“America is a place to let your personality run free.” So goes a cultural briefing for incoming Chinese workers at an auto-glass factory in Dayton, Ohio, the subject of Steven Bognar and Julia Reichert’s new Netflix documentary, American Factory. “As long as you’re not doing anything illegal, you’re free to follow your heart. You can even joke about the president. Nobody will do anything to you,” a representative of the Chinese manufacturer Fuyao tells his somewhat disbelieving employees.
In 2014, Fuyao bought part of a closed General Motors assembly plant in Ohio and created thousands of jobs, revitalizing a local industrial sector that had fallen on desperately hard times when GM left town during the 2008 recession. American Factory charts the wave of exultation that greeted the arrival of Fuyao, followed by culture clashes, growing pains, and eventually forms of internal and external pushback that had been largely unknown to the company. The film is a captivating examination of the notion of “freedom” promised in that opening presentation: how limited and illusory it can be, and how widely the concept’s meaning can vary around the world.
When Fuyao comes to Ohio, the company brings with it several hundred Chinese employees who have experience in running a large-scale glass-making operation. They’re there to help train the 2,000 new American hires, many of whom are former GM employees, on the intricacies of industrial glass production. The breadth of footage that Bognar and Reichert capture over the next few years is staggering and includes intense labor on the factory floor, boardroom negotiations, and a unionization battle that ripples through each layer of the company. As the Chinese employees are told, in the United States you can freely mock the president and “follow your heart.” But the conditions the Fuyao workers face are challenging, and the locals’ initial friendliness toward the company curdles into something more complex as the United Automobile Workers begin to organize the factory.
Though American Factory is very much a story about two different workplace cultures figuring out how to interact, its narrative also fits with Reichert’s interest in documenting the struggles of American radicalism and its conflicts with the country’s capitalist infrastructure. The director’s past Oscar-nominated projects include Union Maids, which was an oral history of women’s efforts to organize in the 1930s, and Seeing Red, which traced the development of the American Communist Party. In these films, as in American Factory, Reichert presents her subjects with remote bluntness; this is not a polemic, but rather an attempt to understand every side of an unhappy situation.
The first third of the film focuses mostly on the culture clash, with charming scenes of the American and Chinese workers getting to know one another, and fascinatingly candid footage of Cao Dewang, the chairman of Fuyao, touring the reopened factory. Cao’s avuncular personality belies a serious tendency to micromanage, and Bognar and Reichert’s camera follows him as he walks around pointing out architectural details he wants changed, to the American middle managers’ dismay. This expectation of total control is presented as something Cao has taken for granted in China; Fuyao has clearly never had to deal with worker pushback before.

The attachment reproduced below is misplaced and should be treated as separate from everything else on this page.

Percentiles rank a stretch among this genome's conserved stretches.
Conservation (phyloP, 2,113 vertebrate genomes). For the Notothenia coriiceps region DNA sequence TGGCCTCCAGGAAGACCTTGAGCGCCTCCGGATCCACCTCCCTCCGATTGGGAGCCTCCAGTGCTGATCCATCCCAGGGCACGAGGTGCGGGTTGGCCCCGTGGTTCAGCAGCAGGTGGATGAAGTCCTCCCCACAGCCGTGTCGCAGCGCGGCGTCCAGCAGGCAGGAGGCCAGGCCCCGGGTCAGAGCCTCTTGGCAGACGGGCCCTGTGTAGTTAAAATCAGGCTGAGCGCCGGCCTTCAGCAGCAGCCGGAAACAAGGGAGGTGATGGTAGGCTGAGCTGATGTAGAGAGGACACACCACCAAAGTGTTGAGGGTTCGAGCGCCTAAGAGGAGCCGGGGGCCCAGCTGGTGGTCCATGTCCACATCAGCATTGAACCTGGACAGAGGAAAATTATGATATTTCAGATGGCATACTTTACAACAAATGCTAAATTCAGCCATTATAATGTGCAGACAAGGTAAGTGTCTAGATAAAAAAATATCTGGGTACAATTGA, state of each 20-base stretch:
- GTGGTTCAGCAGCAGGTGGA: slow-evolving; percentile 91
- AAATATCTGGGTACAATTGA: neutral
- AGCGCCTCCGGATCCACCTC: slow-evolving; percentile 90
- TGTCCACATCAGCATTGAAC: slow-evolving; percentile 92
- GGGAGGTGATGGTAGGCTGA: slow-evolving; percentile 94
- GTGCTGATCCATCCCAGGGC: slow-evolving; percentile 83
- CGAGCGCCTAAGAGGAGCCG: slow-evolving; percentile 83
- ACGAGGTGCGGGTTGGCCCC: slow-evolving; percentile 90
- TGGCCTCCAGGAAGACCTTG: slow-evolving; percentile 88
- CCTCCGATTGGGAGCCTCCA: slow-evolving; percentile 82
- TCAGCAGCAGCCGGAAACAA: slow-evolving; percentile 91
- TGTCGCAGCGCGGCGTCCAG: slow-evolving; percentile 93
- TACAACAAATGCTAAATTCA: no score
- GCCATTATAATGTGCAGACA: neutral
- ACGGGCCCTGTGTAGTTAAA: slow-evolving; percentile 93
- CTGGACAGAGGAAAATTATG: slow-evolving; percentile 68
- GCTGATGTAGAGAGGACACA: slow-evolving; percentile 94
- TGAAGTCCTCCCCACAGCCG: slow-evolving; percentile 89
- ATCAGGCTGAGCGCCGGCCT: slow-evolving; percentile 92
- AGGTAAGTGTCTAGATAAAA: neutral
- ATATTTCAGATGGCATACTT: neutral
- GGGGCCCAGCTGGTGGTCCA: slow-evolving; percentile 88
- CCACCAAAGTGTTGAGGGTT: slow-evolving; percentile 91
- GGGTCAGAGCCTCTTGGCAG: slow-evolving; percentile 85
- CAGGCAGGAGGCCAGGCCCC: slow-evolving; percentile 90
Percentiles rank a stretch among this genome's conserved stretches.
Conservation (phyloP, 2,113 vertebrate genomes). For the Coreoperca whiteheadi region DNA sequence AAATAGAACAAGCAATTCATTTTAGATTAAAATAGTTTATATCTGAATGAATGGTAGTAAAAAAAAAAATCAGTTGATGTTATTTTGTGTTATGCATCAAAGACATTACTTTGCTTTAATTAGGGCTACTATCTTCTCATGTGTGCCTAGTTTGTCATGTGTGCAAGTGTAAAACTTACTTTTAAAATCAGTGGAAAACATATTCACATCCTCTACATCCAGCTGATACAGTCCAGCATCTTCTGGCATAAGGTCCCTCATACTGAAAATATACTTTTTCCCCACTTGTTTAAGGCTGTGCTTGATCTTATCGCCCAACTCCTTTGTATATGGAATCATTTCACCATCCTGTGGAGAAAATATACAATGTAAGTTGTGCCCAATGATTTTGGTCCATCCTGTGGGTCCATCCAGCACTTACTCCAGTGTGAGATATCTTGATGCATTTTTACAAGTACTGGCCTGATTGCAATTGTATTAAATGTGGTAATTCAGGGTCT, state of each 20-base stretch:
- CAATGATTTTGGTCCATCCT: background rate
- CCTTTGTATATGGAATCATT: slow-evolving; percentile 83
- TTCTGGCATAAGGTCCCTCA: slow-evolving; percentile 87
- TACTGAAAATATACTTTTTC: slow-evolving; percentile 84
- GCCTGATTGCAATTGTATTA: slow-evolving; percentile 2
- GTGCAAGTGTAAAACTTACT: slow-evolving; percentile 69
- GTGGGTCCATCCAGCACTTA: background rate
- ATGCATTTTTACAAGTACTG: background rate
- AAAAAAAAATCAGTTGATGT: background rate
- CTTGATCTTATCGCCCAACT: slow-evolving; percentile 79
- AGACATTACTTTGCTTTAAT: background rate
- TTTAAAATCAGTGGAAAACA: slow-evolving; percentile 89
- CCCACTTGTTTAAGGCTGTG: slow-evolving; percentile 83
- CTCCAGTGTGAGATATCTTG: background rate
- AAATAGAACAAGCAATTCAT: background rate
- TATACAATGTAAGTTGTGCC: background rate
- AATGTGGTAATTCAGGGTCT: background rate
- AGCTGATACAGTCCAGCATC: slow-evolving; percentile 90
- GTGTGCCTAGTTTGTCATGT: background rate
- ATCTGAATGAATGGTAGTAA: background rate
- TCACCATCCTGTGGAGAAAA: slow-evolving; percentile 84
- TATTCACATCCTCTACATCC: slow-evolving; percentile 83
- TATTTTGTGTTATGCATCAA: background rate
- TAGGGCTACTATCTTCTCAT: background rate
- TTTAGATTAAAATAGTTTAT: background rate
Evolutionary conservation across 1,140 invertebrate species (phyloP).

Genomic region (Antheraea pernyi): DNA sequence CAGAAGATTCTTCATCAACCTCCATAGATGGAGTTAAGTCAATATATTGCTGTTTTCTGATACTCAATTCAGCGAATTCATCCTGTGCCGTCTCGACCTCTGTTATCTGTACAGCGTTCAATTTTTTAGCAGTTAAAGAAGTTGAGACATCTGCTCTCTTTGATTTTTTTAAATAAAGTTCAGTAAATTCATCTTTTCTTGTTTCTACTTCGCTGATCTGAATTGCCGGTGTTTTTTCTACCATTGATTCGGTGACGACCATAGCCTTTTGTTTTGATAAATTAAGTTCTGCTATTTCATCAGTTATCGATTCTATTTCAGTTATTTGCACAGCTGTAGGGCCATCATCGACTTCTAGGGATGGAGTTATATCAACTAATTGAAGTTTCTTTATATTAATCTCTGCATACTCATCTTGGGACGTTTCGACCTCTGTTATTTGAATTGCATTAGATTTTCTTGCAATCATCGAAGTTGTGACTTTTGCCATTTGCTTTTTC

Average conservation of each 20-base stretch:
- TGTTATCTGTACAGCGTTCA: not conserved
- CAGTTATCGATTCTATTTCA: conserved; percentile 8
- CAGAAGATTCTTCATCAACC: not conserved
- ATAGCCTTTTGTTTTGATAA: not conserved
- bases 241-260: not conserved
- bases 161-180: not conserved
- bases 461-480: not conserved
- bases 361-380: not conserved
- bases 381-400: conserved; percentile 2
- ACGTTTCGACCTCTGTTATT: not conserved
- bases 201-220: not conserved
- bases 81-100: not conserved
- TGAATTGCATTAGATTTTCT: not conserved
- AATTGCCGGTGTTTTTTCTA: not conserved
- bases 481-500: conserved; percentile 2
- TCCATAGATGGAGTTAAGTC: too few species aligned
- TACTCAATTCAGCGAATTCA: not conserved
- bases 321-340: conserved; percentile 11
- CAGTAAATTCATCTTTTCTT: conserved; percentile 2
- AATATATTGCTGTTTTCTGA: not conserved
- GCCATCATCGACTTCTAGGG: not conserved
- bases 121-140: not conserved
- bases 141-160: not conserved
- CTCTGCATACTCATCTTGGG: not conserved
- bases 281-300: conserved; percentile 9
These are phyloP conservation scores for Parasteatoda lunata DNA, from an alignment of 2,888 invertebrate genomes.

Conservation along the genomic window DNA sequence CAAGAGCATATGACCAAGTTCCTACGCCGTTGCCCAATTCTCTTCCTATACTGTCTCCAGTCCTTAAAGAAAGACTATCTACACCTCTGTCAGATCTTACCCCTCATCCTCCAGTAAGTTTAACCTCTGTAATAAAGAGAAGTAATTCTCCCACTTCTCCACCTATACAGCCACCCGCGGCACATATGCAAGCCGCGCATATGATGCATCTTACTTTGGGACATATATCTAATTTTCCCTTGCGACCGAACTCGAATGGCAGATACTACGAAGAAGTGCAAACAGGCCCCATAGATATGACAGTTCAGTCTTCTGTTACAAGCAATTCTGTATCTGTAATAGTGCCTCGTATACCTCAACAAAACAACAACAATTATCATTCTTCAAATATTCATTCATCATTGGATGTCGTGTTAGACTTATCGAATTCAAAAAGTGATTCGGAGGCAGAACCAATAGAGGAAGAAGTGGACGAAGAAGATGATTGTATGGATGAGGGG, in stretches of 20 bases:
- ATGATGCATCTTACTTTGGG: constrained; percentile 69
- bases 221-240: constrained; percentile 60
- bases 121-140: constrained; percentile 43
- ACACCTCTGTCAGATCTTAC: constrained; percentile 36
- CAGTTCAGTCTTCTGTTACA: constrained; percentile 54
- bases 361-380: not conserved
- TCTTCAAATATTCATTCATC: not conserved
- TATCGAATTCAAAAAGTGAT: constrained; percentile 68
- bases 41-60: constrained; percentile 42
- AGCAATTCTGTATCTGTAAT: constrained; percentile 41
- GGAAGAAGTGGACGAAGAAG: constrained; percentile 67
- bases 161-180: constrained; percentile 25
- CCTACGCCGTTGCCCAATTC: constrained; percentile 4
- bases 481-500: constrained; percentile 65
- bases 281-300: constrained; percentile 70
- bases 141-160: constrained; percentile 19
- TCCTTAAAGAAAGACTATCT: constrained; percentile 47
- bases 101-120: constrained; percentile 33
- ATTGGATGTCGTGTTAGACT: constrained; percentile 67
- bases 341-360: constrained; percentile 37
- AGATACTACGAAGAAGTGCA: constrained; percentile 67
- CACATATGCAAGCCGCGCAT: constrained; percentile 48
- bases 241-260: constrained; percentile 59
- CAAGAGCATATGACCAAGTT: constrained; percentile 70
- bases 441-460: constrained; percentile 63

That vision of control is a bit of a fantasy in the U.S., however. For one thing, the former GM employees are making half what they made at the auto plant; more importantly, the glass-making conditions are often strenuous, and the facilities dangerously hot. The workers’ organizing seems inevitable to everyone but Cao and his team of executives, who immediately authorize a campaign to disrupt it. The unionization effort becomes a narrative spine for American Factory, as Bognar and Reichert look in on management meetings, rallies, and the aggressive anti-union rhetoric employees are subjected to in the weeks leading up to the vote.
Still, this is not explicitly a film about the struggles that unions face when organizing 21st-century workplaces. Throughout the movie, even as tensions run high, the filmmakers continue to show idiosyncratic little moments of friendship between Dayton natives and the Fujianese immigrants toiling alongside them. Just as the directors dig into the hardships created by the new factory’s lower salaries, they also reckon with the loneliness of the Chinese workers who have moved thousands of miles from home and won’t see their families again for years.
American Factory could have been made instead as a piece of Michael Moore–style agitprop about the new forms of global capitalism that working-class Americans have to reckon with. Alternately, some scenes could be adapted into a light comedy about midwestern workers who learn about karaoke from their Chinese counterparts, and then enthusiastically teach them how to fly-fish. But this film reaches beyond those categories. The documentary’s wider sweep benefits the viewer, demonstrating the complexity of the economic and social issues converging at the plant. Fuyao’s presence in Ohio is an undeniable boon, an investment in an area where people felt abandoned by U.S. businesses, but Bognar and Reichert’s film is a reminder that capitalism is always double-edged.